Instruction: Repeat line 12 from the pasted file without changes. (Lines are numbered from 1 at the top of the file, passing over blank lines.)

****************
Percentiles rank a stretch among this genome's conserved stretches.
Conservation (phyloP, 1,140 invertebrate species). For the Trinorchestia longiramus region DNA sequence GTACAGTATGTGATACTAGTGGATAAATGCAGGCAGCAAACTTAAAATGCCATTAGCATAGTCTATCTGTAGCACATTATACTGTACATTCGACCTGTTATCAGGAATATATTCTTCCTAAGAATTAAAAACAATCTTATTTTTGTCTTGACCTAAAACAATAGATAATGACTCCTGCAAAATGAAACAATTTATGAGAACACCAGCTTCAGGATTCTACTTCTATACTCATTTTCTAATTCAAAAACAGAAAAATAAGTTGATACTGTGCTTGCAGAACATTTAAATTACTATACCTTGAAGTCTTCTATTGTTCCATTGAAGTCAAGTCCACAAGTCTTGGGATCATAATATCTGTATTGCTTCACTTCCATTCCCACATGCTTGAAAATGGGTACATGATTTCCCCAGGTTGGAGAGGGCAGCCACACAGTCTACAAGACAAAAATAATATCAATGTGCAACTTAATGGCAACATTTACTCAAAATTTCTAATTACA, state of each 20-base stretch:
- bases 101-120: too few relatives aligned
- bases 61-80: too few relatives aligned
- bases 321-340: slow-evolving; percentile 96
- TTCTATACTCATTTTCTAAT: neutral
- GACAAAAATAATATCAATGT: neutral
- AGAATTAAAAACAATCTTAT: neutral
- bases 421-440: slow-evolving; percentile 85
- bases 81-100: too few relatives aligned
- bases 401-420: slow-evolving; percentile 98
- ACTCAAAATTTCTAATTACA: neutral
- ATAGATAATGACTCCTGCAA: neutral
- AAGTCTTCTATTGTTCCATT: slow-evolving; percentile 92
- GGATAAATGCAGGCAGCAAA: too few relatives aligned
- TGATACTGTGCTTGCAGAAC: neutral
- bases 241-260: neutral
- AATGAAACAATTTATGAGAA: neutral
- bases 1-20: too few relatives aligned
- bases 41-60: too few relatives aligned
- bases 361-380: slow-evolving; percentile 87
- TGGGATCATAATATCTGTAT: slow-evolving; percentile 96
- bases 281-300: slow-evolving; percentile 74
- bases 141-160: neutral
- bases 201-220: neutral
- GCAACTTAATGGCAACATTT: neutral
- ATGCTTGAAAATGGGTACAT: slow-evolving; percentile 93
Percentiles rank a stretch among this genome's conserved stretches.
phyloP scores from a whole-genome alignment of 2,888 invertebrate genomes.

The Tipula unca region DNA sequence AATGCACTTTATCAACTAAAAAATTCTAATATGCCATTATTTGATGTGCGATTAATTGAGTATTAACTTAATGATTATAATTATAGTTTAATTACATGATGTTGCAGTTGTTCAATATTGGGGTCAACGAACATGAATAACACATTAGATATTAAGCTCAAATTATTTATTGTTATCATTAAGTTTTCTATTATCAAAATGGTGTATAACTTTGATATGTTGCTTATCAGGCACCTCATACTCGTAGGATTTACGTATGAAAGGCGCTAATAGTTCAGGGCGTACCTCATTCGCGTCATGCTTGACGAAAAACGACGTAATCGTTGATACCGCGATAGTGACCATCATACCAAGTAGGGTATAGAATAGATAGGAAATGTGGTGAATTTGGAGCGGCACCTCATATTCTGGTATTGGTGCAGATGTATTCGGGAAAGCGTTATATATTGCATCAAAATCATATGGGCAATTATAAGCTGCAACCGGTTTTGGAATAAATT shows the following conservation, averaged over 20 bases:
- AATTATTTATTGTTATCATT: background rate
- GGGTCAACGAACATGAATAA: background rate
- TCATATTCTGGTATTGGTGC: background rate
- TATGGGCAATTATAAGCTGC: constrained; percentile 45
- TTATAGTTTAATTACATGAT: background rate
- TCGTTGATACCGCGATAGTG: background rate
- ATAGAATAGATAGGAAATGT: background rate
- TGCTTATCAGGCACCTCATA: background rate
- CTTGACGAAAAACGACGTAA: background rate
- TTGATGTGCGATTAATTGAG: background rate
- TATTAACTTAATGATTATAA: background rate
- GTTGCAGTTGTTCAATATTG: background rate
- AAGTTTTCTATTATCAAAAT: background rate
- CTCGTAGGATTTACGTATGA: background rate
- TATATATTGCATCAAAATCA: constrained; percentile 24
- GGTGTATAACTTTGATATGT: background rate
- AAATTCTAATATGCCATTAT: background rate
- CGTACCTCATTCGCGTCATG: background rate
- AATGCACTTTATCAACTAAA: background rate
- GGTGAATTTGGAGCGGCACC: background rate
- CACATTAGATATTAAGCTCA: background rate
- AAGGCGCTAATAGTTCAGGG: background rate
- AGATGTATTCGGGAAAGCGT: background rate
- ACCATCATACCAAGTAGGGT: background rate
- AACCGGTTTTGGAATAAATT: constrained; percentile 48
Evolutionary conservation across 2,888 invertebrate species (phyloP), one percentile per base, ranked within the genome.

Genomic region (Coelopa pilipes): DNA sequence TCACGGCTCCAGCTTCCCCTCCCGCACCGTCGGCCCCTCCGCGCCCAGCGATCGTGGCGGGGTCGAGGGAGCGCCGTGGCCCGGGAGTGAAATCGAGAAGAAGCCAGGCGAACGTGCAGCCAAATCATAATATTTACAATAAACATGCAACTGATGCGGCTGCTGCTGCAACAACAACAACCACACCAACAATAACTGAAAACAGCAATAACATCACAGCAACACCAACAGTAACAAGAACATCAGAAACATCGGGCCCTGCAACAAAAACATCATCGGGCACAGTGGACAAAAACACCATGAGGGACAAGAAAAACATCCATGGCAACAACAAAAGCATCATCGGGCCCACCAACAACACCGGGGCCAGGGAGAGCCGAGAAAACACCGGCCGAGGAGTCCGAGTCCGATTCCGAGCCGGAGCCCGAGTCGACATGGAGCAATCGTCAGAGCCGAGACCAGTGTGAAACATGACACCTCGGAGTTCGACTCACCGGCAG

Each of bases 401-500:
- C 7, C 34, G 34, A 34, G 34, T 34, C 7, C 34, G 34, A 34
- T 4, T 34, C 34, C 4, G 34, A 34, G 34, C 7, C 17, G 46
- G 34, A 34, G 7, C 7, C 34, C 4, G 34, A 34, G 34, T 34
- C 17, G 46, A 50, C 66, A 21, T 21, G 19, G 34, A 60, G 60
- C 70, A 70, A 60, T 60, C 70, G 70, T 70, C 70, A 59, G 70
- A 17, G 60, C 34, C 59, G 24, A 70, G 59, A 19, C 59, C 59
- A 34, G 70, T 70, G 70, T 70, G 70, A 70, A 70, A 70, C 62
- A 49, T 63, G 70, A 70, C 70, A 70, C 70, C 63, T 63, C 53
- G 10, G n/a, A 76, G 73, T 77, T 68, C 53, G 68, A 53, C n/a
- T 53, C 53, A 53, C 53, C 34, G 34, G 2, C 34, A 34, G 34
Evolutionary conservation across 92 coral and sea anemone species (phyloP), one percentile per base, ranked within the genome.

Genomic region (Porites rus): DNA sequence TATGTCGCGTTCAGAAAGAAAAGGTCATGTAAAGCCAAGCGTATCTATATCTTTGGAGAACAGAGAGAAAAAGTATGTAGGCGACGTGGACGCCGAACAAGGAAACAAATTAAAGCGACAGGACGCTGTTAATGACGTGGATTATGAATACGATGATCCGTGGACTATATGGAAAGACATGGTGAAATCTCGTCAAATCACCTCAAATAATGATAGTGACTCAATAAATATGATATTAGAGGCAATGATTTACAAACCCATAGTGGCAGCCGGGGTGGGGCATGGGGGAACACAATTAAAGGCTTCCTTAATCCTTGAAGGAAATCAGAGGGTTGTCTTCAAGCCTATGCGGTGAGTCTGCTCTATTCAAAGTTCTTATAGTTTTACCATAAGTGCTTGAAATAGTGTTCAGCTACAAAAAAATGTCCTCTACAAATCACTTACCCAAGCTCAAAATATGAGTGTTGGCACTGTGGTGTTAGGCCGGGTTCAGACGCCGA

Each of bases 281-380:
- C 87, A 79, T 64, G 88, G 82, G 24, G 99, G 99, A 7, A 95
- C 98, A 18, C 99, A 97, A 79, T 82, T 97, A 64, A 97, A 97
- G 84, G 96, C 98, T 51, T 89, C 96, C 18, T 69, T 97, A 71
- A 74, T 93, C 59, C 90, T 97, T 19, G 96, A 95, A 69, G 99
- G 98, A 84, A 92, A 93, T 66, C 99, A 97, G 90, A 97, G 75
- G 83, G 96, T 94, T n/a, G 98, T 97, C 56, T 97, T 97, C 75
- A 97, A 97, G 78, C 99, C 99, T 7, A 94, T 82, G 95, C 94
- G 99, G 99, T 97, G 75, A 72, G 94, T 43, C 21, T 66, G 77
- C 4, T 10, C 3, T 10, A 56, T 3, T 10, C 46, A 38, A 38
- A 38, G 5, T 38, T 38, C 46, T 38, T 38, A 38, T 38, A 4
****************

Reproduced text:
- ACTCAAAATTTCTAATTACA: neutral